Whether she really sees it or only wanted to inspire the donors, probably only Ivanka knows.

September 14: Trump explains his orange skin tone – with energy-saving lamps

Many jokes have already been made about Donald Trump's skin tone: The US president generally looks slightly orange-red. Now, at a Baltimore Republican dinner party, he had his own explanation for this: energy-saving lamps. “The light is not good, I always look orange, and so do you, the light is just the worst,” the president said.

The bizarre explanation has a very serious background. Trump's government plans to ease the stringent guidelines for energy consumption of light bulbs. The modern lamps are simply too expensive to buy, and they also let dangerous substances escape when they go kaput, says Trump. He did not consider the high savings due to the lower energy consumption.

September 13: Trump declares e-cigarette problem a top priority – and uses Melania's son as justification (which is also his)

Fancy flavors for e-cigarettes are to be banned by the US government in the United States. President Donald Trump announced “very strict” regulations for manufacturers at the White House in Washington on Wednesday and described the use of e-cigarettes as a “big problem”. Shortly before, US authorities had reported another death due to the use of e-cigarettes – now the sixth.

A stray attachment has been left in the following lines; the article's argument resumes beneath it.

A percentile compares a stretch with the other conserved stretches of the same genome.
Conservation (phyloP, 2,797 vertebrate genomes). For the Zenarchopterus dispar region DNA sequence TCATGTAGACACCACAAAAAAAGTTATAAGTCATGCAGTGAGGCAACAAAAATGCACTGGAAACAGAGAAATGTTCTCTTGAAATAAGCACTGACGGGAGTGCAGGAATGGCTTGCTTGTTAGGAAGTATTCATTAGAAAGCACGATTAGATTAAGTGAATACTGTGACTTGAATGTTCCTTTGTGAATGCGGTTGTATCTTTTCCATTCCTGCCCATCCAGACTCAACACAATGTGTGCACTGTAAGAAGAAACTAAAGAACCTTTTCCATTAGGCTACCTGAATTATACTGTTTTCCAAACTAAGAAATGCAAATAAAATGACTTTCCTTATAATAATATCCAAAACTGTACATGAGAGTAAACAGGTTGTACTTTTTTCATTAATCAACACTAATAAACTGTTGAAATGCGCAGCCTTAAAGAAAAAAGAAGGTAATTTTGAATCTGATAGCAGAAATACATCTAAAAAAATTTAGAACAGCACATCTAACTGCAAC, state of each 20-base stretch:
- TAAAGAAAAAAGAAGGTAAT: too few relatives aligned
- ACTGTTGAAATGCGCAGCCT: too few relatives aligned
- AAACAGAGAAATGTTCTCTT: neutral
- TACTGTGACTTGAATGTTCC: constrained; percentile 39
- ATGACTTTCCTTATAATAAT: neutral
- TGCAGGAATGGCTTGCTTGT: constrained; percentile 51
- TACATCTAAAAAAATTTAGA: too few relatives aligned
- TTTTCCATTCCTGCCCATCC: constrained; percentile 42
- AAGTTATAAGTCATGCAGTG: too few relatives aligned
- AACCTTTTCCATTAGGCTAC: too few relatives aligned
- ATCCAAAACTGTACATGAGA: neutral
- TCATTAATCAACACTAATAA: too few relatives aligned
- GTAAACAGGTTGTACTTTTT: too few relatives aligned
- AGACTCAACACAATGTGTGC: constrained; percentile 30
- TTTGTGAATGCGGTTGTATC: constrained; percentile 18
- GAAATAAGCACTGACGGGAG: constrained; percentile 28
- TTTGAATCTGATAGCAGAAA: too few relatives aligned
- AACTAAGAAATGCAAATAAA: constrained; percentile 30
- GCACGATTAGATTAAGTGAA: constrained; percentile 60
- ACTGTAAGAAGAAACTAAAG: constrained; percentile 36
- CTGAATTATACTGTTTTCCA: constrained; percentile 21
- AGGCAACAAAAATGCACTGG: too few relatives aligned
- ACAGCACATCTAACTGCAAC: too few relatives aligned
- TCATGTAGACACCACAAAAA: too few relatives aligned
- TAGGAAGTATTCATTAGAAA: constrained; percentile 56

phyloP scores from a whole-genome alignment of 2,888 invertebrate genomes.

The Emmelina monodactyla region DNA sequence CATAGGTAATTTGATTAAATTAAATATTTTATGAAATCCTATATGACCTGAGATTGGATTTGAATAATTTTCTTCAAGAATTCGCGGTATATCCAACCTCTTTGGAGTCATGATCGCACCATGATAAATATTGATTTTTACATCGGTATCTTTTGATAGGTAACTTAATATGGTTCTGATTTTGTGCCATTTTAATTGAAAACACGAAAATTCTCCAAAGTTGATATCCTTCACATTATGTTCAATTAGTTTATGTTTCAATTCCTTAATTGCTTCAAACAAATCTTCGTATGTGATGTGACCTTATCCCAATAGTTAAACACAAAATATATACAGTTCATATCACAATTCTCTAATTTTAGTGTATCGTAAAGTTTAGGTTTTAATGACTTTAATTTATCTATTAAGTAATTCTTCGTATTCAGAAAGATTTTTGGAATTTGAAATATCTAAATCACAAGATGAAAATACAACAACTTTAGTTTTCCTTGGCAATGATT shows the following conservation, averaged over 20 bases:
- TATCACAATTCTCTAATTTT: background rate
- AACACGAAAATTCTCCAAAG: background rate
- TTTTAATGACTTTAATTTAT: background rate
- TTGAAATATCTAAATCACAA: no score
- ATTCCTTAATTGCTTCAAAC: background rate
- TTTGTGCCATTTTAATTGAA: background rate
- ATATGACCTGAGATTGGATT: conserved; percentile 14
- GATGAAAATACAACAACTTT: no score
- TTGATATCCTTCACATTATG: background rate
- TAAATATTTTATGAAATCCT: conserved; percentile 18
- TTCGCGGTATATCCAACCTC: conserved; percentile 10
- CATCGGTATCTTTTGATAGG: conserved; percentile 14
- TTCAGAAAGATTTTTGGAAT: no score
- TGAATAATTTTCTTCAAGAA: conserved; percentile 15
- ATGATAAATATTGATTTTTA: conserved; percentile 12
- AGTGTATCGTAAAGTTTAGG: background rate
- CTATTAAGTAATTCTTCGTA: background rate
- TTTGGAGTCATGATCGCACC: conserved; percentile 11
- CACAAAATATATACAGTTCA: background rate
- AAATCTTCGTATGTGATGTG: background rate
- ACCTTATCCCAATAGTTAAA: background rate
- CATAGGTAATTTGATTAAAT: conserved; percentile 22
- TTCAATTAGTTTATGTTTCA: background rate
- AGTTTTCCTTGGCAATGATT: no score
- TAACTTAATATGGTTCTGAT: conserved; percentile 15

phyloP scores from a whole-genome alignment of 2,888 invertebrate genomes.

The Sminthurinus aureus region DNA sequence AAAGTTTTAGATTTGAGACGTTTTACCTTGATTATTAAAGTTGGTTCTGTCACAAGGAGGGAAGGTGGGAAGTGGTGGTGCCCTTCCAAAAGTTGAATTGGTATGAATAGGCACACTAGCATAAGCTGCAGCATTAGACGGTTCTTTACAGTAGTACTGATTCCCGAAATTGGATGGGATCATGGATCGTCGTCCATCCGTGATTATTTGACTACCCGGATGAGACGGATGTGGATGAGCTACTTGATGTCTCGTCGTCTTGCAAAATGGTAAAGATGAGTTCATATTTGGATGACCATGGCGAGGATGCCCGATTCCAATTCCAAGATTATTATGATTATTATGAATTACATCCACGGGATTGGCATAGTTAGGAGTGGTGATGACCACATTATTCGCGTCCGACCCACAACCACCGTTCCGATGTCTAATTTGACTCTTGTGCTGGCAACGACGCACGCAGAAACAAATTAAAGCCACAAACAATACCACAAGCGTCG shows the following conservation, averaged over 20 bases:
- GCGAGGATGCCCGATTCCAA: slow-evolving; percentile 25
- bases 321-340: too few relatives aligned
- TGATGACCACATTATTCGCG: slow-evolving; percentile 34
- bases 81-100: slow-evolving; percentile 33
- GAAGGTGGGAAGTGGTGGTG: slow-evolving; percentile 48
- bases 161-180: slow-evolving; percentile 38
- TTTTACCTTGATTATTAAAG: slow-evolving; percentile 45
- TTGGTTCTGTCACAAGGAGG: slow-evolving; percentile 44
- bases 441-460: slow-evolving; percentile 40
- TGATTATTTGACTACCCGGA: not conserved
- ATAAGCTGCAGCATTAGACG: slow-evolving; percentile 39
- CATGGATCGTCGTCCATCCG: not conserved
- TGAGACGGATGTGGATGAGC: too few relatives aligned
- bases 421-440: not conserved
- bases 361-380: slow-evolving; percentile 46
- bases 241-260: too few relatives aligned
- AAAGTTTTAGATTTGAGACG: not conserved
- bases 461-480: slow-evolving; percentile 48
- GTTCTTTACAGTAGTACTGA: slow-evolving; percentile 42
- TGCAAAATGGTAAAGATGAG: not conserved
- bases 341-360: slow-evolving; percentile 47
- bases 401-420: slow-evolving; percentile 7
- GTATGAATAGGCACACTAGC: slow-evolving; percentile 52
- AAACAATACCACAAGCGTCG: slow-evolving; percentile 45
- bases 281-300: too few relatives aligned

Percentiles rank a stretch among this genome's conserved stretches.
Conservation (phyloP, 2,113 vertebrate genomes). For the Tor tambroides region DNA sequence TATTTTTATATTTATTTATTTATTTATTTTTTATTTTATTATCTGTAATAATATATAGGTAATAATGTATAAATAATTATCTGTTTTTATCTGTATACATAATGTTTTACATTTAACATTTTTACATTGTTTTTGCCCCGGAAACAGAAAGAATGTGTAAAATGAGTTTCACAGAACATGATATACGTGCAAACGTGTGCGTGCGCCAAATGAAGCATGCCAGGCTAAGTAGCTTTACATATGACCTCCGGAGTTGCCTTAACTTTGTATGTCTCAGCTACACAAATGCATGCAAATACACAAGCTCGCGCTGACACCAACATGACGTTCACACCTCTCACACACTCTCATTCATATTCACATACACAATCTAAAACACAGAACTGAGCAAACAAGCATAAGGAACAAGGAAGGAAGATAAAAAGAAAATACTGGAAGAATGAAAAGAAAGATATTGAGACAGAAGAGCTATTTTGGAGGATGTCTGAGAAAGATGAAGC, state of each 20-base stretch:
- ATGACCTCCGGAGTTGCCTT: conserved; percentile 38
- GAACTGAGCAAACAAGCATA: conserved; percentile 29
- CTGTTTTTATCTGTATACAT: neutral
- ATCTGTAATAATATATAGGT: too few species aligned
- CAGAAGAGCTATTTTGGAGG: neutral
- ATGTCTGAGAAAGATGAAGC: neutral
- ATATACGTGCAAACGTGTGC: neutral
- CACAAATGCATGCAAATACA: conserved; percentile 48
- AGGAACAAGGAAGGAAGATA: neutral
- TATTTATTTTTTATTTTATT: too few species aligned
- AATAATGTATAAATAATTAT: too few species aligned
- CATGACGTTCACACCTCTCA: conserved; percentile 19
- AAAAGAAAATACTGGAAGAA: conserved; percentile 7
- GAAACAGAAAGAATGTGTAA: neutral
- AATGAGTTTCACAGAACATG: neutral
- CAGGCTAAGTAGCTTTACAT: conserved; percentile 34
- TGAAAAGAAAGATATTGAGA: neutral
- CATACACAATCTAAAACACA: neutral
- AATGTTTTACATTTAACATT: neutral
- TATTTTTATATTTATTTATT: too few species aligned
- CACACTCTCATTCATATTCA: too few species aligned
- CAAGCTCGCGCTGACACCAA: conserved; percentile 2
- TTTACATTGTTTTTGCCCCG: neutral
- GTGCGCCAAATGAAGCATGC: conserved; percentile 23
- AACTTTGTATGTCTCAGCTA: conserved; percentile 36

Dangers of

Trump repeatedly pointed out the risks of smoking e-cigarettes: “We can not let people get sick.” Ostensibly, the proposed ban was justified not with the deaths become known, but with the increasing consumption by minors. So also first lady Melania Trump had come across the topic. She had already voiced her concern about the consumption of children's e-cigarettes a few days ago. Reason: “She has a son,” as Trump explained. And pushed another “together” afterwards. Because Barron, 13, is their son together. However, the US President sounded aloof as he talked about the “wonderful, young man” who inspired Melania to appeal.

September 11: US media: Ambassador Grenell in the race as Bolton's successor

After the expulsion of hardliner John Bolton, US President Donald Trump must seek a new National Security Advisor – the fourth in his term. Several US media reported that among the possible candidates is the current US ambassador to Germany, Richard Grenell. Trump had fired Bolton on Tuesday, surprisingly because of substantive disagreements via Twitter.